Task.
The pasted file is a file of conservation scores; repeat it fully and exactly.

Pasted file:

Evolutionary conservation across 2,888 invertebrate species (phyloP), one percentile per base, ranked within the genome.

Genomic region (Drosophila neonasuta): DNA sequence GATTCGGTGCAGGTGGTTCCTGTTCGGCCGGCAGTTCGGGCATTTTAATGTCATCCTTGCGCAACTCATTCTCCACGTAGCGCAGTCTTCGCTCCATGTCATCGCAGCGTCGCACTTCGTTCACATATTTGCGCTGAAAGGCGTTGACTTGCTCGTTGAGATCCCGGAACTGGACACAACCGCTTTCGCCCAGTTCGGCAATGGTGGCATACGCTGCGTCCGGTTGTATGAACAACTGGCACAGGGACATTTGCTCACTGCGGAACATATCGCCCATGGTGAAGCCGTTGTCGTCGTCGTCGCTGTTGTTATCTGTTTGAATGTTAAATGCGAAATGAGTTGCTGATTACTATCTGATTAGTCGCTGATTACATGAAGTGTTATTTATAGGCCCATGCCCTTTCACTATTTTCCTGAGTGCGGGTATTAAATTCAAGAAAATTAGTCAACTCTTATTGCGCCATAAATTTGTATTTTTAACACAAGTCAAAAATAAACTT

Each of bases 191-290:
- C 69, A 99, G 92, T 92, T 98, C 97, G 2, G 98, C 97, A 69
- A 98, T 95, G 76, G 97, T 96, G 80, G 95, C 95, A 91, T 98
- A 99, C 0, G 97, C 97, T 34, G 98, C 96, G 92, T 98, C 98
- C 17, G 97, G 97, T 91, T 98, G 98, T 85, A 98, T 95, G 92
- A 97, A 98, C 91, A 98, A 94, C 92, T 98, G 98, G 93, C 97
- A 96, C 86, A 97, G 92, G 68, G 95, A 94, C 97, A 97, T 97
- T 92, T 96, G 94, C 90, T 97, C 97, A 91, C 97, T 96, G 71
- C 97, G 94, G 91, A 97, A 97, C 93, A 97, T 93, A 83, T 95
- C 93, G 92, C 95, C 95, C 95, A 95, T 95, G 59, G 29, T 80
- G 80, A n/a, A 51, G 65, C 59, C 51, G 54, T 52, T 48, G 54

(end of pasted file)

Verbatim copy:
Evolutionary conservation across 2,888 invertebrate species (phyloP), one percentile per base, ranked within the genome.

Genomic region (Drosophila neonasuta): DNA sequence GATTCGGTGCAGGTGGTTCCTGTTCGGCCGGCAGTTCGGGCATTTTAATGTCATCCTTGCGCAACTCATTCTCCACGTAGCGCAGTCTTCGCTCCATGTCATCGCAGCGTCGCACTTCGTTCACATATTTGCGCTGAAAGGCGTTGACTTGCTCGTTGAGATCCCGGAACTGGACACAACCGCTTTCGCCCAGTTCGGCAATGGTGGCATACGCTGCGTCCGGTTGTATGAACAACTGGCACAGGGACATTTGCTCACTGCGGAACATATCGCCCATGGTGAAGCCGTTGTCGTCGTCGTCGCTGTTGTTATCTGTTTGAATGTTAAATGCGAAATGAGTTGCTGATTACTATCTGATTAGTCGCTGATTACATGAAGTGTTATTTATAGGCCCATGCCCTTTCACTATTTTCCTGAGTGCGGGTATTAAATTCAAGAAAATTAGTCAACTCTTATTGCGCCATAAATTTGTATTTTTAACACAAGTCAAAAATAAACTT

Each of bases 191-290:
- C 69, A 99, G 92, T 92, T 98, C 97, G 2, G 98, C 97, A 69
- A 98, T 95, G 76, G 97, T 96, G 80, G 95, C 95, A 91, T 98
- A 99, C 0, G 97, C 97, T 34, G 98, C 96, G 92, T 98, C 98
- C 17, G 97, G 97, T 91, T 98, G 98, T 85, A 98, T 95, G 92
- A 97, A 98, C 91, A 98, A 94, C 92, T 98, G 98, G 93, C 97
- A 96, C 86, A 97, G 92, G 68, G 95, A 94, C 97, A 97, T 97
- T 92, T 96, G 94, C 90, T 97, C 97, A 91, C 97, T 96, G 71
- C 97, G 94, G 91, A 97, A 97, C 93, A 97, T 93, A 83, T 95
- C 93, G 92, C 95, C 95, C 95, A 95, T 95, G 59, G 29, T 80
- G 80, A n/a, A 51, G 65, C 59, C 51, G 54, T 52, T 48, G 54